Sunday, May 24, 2015

Four Eternal Images of Life-Abounding Grace

ATHIESTS and many others are cut off from a vitalising life truth:
Grace. One word. What a flourishing concept. An inexhaustible quality. The answer to every conflict. The word we have in assimilating a mystery.
Grace walks in simplicity.
Our postmodern existence pushes us irrepressibly into the realm of complexity — just to keep up. But grace is in simplicity. When we take the power upon us to simplify we overcome. Grace is the ever-present reminder. Simplicity is eternally on the horizon, and reachable. Simplicity has the majesty of wisdom about her. Every important thing is ordered. Every unimportant thing is relegated. It is such a pity that we place such a huge stock in unimportant things. We can do better. Walk in simplicity.
Grace turns away from all appearance of evil.
Holiness is such an ordination of the embodiment of grace we can hardly separate them. To be full of grace is to be one, and at the same time, with holiness. To be one with holiness is to be one with God. To act this way — without thought — is to be gifted in the heavens whilst here on earth. Grace in us teaches us to become acutely and viscerally aware of even the appearance of evil. Aversion is our implicit response.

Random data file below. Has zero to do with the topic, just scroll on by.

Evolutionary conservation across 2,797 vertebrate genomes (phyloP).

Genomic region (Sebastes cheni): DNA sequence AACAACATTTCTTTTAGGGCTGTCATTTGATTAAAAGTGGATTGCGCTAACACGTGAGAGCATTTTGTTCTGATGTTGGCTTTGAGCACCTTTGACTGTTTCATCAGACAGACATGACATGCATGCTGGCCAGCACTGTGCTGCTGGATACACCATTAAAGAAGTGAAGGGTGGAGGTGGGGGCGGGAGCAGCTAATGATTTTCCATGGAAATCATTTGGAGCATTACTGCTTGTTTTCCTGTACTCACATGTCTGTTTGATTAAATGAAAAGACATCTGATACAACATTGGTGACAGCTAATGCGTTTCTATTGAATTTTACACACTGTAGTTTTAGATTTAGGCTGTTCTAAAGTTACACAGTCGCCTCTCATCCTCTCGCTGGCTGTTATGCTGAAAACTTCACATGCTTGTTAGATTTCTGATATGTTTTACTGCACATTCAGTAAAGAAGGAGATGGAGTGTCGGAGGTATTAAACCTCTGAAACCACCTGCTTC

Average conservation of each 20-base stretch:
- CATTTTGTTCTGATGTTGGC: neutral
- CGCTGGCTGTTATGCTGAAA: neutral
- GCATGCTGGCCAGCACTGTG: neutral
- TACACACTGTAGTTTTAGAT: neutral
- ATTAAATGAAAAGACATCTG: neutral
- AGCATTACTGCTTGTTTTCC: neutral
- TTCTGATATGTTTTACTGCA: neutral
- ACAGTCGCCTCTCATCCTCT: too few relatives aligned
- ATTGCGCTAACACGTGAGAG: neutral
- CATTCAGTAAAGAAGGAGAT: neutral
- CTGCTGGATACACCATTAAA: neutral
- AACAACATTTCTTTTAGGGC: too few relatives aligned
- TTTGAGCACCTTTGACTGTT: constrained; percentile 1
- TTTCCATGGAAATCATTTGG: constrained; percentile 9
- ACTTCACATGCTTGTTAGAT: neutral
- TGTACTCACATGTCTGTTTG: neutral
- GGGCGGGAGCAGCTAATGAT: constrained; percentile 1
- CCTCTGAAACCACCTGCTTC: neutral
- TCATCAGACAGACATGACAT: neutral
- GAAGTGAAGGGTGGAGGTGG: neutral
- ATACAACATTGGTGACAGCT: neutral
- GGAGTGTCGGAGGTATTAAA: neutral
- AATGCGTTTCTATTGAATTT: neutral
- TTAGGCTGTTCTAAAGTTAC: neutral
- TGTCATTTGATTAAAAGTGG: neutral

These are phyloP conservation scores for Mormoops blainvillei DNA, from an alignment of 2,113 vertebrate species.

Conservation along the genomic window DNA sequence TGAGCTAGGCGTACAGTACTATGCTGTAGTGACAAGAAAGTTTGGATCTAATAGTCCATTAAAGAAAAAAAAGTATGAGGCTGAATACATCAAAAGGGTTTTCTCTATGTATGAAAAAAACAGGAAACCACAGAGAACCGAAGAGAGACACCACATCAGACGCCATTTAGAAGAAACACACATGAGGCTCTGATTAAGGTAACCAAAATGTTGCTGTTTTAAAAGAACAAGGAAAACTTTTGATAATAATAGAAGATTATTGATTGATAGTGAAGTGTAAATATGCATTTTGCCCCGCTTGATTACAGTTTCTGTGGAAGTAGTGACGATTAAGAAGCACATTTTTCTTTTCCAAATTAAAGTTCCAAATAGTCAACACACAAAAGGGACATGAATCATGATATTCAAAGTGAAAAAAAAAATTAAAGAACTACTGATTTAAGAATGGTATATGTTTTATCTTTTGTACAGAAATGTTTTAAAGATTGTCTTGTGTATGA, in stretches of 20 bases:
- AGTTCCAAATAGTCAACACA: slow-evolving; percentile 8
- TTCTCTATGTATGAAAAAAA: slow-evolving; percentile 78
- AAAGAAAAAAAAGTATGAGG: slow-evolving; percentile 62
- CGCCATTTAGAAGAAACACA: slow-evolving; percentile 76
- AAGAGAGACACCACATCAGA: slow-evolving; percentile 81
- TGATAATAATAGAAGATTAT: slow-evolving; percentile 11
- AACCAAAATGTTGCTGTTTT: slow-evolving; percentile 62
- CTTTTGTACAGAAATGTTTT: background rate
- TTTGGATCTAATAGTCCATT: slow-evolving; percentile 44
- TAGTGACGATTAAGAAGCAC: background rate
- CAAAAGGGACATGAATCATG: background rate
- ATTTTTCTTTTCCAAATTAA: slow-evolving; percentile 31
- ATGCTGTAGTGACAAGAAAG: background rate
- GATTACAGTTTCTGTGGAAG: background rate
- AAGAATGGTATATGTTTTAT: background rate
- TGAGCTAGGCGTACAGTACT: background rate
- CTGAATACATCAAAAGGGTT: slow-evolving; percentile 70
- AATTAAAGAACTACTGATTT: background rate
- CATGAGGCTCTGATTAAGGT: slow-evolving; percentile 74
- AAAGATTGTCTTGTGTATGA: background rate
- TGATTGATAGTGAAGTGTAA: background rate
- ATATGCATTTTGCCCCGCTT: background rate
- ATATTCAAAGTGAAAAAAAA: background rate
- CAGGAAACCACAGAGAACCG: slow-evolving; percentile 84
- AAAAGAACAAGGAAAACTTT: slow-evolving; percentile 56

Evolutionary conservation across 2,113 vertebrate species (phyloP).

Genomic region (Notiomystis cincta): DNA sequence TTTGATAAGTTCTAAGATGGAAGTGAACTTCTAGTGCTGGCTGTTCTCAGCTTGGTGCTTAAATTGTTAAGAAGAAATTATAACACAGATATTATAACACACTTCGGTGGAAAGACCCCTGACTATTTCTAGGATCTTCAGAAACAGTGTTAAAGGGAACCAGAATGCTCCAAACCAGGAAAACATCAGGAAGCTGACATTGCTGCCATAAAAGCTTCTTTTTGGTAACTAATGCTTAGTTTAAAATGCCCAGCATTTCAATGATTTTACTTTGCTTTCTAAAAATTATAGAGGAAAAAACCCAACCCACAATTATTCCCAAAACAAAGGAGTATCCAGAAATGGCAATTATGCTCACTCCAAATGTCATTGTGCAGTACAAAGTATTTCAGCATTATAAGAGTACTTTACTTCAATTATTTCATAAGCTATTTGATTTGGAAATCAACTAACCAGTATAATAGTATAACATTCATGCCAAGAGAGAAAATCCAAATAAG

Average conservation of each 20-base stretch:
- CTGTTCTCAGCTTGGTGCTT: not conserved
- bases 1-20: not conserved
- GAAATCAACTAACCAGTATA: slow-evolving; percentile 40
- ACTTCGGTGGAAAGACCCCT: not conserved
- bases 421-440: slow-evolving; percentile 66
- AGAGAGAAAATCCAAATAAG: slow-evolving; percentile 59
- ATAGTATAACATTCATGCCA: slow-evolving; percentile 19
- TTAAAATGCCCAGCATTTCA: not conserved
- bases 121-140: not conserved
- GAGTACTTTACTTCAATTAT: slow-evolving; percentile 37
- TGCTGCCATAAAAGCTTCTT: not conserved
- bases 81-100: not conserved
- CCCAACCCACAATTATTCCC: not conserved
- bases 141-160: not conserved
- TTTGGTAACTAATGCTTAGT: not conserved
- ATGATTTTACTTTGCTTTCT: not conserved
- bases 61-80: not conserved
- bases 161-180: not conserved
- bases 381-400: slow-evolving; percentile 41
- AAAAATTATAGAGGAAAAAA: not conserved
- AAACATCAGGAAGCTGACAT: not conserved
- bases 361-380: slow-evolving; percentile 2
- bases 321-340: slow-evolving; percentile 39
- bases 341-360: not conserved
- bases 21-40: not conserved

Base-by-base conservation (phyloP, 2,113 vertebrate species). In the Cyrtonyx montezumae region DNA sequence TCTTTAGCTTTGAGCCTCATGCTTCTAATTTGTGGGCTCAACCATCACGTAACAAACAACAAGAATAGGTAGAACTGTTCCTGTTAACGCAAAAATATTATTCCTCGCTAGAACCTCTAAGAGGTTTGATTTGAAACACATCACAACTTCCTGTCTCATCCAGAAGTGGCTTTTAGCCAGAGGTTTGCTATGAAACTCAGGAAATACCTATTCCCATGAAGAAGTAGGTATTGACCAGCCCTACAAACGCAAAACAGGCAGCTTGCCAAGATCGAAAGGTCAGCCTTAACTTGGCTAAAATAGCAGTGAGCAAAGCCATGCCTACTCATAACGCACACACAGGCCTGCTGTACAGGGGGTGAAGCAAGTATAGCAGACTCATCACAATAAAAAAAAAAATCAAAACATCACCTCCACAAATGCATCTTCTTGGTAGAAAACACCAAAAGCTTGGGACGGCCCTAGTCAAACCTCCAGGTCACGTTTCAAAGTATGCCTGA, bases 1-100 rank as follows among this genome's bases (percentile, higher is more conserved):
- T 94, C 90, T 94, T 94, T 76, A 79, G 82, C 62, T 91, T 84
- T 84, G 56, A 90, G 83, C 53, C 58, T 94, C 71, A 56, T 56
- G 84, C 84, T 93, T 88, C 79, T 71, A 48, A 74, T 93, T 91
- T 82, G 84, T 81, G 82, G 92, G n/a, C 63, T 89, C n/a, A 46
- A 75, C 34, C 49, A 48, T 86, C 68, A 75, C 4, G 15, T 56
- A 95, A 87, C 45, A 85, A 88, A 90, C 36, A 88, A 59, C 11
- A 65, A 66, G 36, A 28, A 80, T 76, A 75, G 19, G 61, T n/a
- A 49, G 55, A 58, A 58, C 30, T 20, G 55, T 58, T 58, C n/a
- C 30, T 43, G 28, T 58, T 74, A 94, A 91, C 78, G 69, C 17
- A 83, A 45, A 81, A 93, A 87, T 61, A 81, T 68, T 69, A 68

Grace offers no deceits.
There are no lies in grace. Therefore, as we act gracefully we stop short of offering opinions and answers that have a surety about them that we cannot, and can never, fully know. When we know the truth about our inherent deceitfulness, we begin to understand that even as Christians we shoot ourselves in the foot many times. Silence is many times more appropriate than speaking. Listening is much more blessed than speaking.
Grace does all purely for God.
Grace has no motive for action or inaction other than to do the will of God. When we actually mean what we say — “Use my whole life, Lord, any way You want” — God will honour our prayer. Then grace becomes us if we are exigent. If it is impressed upon us we will do only what God wants us to do — what we want is no longer important. We trust God, wholeheartedly, to provide. And he does.
We are great in the greatness of God. And such a greatness should always be enough.
© 2015 Steve Wickham.

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